The statements had little impact. Local political circles were agog with rumors that several BJP candidates had made similar promises to tribal Christians in the area to win their votes.
This irked VHP functionaries who have been running a campaign for decades to drive out missionaries from Gujarat’s tribal belt.
The Gharwapsi campaign to lure tribal Christians to the Hindu fold is in full swing in the area. One such programme was held on July 25 at Vapi and 105 tribal people reportedly embraced Hinduism.
There is no denying that the BJP’s newfound love for Christians helped the party to defeat the Congress party in its traditional tribal strongholds of Valsad and Dangs in the state by-elections held in November 2020.
BJP candidates suffered defeats in elections in Gujarat for decades, mainly because of the tribal Christian vote.
The animosities between Christians and proponents of Hindutva run deep in Gujarat’s tribal belt, which witnessed targeted violence against the minority community culminating in attacks on churches in neighboring Dangs district on Christmas Day in 1998.
Violence erupted again in 2006 when Swami Aseemanand — a controversial monk and former activist of the pro-Hindu Rashtriya Swayamsevak Sangh (RSS) who was arrested and released in countrywide bomb blast cases reported in 2006-07 — began reconverting tribal Christians.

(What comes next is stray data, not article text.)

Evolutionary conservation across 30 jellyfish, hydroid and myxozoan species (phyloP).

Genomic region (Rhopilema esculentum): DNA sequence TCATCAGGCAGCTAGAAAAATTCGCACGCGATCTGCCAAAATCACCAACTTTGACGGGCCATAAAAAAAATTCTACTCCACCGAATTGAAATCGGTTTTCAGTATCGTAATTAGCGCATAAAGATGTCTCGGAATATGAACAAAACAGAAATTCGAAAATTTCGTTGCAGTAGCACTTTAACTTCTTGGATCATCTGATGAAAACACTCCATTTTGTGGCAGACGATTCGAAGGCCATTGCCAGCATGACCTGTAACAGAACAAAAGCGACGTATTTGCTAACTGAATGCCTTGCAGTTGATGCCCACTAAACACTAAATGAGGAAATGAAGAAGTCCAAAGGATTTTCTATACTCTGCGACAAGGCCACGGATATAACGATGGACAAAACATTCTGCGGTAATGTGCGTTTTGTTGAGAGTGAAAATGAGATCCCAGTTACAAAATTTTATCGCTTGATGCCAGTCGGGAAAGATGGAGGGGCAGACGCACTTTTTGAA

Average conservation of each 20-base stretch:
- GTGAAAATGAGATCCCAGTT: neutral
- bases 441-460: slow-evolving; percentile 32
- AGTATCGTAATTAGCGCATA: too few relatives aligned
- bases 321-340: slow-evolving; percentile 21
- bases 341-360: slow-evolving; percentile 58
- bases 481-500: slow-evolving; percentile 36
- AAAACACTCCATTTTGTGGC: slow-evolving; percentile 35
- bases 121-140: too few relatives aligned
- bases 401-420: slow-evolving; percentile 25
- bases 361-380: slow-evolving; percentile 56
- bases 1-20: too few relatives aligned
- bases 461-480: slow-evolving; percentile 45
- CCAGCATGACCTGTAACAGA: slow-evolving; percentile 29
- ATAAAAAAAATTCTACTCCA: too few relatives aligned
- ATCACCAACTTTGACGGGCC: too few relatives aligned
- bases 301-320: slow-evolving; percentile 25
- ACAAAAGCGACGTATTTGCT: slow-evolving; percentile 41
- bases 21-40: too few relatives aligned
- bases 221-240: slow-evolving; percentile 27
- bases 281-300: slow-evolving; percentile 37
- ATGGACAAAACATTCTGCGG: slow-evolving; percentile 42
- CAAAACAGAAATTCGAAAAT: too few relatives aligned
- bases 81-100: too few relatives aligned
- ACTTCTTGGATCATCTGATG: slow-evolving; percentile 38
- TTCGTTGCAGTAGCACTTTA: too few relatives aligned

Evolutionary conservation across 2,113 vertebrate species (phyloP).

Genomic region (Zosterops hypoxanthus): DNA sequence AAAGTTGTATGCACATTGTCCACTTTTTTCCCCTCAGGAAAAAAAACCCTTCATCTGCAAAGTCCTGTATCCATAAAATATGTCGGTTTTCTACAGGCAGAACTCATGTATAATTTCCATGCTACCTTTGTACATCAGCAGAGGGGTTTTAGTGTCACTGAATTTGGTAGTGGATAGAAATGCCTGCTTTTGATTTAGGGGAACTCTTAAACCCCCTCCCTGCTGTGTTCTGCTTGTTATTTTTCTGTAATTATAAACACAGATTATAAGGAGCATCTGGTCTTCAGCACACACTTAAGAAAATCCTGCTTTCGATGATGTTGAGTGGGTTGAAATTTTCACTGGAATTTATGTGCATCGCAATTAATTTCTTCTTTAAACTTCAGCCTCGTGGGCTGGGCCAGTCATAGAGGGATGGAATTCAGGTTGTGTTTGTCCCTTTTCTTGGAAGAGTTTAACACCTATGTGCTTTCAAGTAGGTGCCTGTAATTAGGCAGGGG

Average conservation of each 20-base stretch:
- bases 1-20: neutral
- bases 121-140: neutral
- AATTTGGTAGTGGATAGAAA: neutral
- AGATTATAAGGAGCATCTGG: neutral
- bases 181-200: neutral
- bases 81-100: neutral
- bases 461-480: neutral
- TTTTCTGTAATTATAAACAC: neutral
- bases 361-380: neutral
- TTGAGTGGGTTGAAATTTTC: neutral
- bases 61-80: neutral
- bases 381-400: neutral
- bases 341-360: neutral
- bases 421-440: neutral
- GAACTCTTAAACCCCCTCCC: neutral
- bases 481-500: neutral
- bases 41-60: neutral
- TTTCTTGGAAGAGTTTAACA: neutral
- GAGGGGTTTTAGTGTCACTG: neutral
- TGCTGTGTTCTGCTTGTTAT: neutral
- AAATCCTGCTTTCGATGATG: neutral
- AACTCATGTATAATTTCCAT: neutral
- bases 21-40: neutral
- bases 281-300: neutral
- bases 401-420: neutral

Things seem to have changed now with the BJP local leadership wooing tribal Christians. Even Congress workers observed that tribal Christians seem to have taken a liking for the BJP, looking at the outcome of recent elections.
I cannot say anything about this ‘church for votes’ episode, but I can definitely say large-scale conversions are still happening in this part of Gujarat
In the 2017 state assembly elections, Jitubhai Chaudhary of the Congress won with a margin of less than 300 votes in Kaprada constituency. Then he resigned and joined the BJP and won the by-election with a margin of 46,000 votes.
Such was the case with Vijaybhai Patel, the BJP candidate in Dangs constituency. In 2017, he had lost to his Congress rival by about 800 votes, but he won the by-election in 2020 by more than 60,000 votes.